The energy sector has underperformed year-to-date returning only 2.35% to shareholders, while the S&P500 has appreciated 14.57%. On a year-to-date basis, the energy sector has only outperformed the basic material sector, which lost 6.54% of its value year-to-date. Finding a winner in one of the worst performing sectors is not an easy task, but the companies talked about in this article have high upside potential.
Arch Coal Inc (NYSE:ACI)
Arch Coal is the second largest coal company, only behind Peabody Energy Corporation (NYSE:BTU), and inherently has had a hard 2012. The combination of poor demand for coal in the U.S. and the push for cleaner energy worldwide have caused Arch Coal’s stock price to drop 51.27%, and Peabody’s to drop 27.39% year-to-date. Arch Cole reported a $0.14 loss halfway through 2012, compared to a profit of $0.38 in the period last year. Expenses continue to grow faster than revenues, and analysts don’t expect Arch Coal to have a profitable year.
Although the American and European economies have seen better days, in the next few years Arch Coal may have the opportunity to export their product to the growing Asian economy that remains largely healthy. Arch Coal is cheap, trading at only 0.3 times their sales, 0.5 times their book value, and they have an EV/EBITDA of 6.69. Peabody trades at 0.79 times their sales, 1.12 times their book value, and they have an EV/EBITDA of 6.00. Arch Coal’s low valuation combined with their strong worldwide footprint make the company an acquisition target. An international company looking to gain North American exposure may have Arch Coal in their sites (See what hedge fund managers see in ACI).
Sempra Energy (NYSE:SRE)
Sempra Energy is a holding company that distributes natural gas and electricity to most of Southern California, or roughly 20 million customers. The holding company was derived through the merger of San Diego Gas and Electric, and Southern California Gas. Sempra has benefited from the drop in gas prices and through their strong diversification in other energy sources and their international growth, the company has returned 17.55% to their shareholders year-to-date. These catalysts make Sempra one of the sexiest utility stocks to buy right now.
From a valuation standpoint, Sempra is cheaper than PG&E Corporation (NYSE:PCG) on a P/E basis and slightly more expensive on EV/EBITDA basis. Sempra is trading at 17.48 times their earnings and has an EV/EBITDA of 9.91, while PG&E is trading at 23.45 times earnings and has an EV/EBITDA of 8.07. During the second quarter, Sempra reached their 52-week high at $72.32, which could have been the reason hedge fund managers wanted to cash out on their positions. After raising their dividends by 25%, Sempra has a 3.74% dividend yield and is a good option for income-oriented investors.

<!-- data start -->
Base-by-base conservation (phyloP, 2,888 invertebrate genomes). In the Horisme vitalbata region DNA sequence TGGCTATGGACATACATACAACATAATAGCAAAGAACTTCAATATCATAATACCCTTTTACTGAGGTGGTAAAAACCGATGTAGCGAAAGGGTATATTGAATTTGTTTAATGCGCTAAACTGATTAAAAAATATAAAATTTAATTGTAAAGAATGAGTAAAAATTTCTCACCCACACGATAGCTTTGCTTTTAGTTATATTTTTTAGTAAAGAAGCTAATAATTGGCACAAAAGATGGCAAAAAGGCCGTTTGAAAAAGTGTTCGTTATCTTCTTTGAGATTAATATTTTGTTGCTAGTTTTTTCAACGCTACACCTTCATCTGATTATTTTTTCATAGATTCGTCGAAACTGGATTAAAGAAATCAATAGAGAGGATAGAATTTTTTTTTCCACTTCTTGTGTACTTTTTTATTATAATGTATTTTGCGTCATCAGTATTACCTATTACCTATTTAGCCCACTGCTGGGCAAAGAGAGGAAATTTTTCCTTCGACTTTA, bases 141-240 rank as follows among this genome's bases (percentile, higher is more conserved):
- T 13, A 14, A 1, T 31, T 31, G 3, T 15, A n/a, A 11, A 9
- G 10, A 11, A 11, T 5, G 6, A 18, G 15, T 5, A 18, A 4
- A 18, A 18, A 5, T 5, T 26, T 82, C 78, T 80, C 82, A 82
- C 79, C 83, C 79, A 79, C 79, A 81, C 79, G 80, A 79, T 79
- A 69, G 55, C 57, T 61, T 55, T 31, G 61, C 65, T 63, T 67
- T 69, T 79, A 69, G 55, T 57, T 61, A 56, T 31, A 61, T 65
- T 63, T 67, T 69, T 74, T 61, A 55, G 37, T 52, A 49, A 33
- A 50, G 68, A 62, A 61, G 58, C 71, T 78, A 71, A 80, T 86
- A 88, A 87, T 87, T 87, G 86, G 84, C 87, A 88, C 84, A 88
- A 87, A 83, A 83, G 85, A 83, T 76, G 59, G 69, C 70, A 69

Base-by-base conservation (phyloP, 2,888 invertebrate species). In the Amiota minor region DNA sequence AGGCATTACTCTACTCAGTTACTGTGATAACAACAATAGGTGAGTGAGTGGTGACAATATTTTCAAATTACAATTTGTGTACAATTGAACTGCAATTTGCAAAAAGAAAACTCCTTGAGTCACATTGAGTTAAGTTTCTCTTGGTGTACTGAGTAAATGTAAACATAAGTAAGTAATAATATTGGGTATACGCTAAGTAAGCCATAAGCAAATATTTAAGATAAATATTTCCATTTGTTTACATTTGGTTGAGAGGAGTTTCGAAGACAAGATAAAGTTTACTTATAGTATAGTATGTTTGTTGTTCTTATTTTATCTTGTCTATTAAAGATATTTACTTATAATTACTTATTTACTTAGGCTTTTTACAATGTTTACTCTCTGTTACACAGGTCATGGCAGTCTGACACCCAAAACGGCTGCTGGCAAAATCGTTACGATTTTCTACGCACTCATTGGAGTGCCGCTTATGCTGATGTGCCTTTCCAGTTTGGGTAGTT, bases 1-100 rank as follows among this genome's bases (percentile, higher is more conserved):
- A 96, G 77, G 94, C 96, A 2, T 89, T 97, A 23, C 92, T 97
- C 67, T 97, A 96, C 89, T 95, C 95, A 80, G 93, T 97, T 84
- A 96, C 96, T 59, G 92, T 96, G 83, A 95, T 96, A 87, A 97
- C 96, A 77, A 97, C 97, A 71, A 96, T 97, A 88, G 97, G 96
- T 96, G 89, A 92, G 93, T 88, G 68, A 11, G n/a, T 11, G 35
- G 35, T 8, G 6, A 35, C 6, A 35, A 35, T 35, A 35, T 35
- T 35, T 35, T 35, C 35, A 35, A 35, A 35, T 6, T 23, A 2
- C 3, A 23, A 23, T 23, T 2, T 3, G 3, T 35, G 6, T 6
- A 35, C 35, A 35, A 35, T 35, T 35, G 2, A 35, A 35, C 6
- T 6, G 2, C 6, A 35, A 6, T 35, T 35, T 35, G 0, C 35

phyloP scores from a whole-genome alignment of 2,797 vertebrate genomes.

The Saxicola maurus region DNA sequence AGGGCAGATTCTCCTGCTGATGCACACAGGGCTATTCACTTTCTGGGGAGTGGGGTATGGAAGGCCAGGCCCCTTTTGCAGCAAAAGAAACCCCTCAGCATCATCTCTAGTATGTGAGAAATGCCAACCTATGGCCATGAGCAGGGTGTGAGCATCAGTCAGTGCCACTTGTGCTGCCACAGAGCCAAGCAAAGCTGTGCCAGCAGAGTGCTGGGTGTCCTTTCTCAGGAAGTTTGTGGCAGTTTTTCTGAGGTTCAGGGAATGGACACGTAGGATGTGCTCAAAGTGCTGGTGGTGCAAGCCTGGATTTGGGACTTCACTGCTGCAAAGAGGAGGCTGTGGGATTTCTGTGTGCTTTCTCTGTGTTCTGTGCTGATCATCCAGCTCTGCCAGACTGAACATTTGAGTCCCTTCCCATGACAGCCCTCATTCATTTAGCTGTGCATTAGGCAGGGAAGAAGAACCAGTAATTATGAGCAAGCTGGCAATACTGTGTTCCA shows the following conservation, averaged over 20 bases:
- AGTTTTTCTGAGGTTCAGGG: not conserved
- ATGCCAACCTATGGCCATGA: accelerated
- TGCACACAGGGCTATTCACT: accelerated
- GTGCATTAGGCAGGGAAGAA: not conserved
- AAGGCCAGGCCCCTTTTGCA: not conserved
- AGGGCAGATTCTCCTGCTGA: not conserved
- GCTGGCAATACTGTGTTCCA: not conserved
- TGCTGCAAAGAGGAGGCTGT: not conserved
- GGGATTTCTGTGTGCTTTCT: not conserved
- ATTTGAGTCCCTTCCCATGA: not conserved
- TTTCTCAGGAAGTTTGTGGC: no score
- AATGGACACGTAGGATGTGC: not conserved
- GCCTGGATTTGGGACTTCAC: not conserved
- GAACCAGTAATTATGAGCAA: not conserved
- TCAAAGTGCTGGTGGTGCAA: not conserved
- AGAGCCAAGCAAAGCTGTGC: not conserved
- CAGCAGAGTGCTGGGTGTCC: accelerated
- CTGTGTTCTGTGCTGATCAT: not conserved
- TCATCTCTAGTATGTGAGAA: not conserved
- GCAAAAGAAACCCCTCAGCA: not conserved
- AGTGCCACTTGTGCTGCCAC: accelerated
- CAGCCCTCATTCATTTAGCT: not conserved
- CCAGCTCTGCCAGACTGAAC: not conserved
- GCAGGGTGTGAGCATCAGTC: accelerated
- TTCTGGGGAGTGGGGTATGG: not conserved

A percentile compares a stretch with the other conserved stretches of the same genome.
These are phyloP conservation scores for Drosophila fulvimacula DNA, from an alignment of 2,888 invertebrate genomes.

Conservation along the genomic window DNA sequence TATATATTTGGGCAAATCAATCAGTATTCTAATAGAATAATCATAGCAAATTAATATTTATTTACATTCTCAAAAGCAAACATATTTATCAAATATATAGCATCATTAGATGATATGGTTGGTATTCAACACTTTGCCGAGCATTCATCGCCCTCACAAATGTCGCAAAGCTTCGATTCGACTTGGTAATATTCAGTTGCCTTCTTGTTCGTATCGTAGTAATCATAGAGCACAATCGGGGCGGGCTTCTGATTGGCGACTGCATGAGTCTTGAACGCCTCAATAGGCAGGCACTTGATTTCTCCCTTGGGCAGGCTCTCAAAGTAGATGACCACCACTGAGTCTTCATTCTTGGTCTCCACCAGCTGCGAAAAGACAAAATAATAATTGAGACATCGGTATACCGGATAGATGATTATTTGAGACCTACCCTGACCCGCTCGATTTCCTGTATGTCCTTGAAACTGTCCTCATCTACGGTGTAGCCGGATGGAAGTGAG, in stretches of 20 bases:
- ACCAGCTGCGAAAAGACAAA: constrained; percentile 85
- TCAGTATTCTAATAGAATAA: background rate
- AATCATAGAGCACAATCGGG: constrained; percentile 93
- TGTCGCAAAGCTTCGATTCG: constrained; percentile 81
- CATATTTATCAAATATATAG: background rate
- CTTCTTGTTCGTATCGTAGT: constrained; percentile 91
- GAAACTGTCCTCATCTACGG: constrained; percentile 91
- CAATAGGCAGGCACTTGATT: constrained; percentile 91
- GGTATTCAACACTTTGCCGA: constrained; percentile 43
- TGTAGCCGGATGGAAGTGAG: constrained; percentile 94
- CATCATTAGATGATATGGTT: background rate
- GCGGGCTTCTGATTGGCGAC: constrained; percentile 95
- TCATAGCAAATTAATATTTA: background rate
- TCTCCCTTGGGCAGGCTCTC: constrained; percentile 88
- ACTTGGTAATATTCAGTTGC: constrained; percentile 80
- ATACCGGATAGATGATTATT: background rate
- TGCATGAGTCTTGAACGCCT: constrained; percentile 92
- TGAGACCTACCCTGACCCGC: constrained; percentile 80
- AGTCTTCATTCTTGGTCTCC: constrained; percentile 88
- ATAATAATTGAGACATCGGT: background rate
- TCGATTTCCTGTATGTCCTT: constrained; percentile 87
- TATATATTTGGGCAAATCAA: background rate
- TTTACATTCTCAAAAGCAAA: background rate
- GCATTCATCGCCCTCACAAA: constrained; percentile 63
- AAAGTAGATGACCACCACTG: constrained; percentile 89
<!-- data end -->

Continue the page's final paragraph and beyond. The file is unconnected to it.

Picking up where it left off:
First Solar, Inc. (NASDAQ:FSLR)
Many investors hear the words solar power and think although it’s a great idea that helps our environment, we do not live in a dream world and the technology lacks profitability and is reliant on government support. While those assumptions carry a lot of truth, they are overlooking the past and potential growth in the solar power industry. From 2006 to 2012, the U.S. market for solar power grew from $1.2 billion to $6.4 billion. In 2011, the U.S. had 214,157 photovoltaic (PV) systems installed, more than twice the total at the end of 2009.
First Solar is the largest U.S. manufacturer of PV thin-film cells, the most widely used solar technology. Over the course of 2011, overcapacity pushed PV prices down more than 50%, causing many PV companies to fail. Poor profitability is driving consolidation, and now over half of global cell and module production is controlled by 10 firms. Pricing pressures from substitute energies and lack of certainty for government grants has pushed First Solar’s stock price down 36.73% year-to-date.
Looking at the valuation, First Solar is trading at 0.63 times their sales, 0.58 times their book value, and they have an EV/EBITDA of 3.08. There’s a high upside potential for the largest U.S. PV maker who has changed its business model to focus on a niche market. By shifting their attention from the traditional rooftop applications to large-scale power plants, the company now has a greater potential with less international competition. Investing in First Solar is a high risk, high reward scenario.
For a look at how the hedge fund industry is viewing these stocks, continue reading here.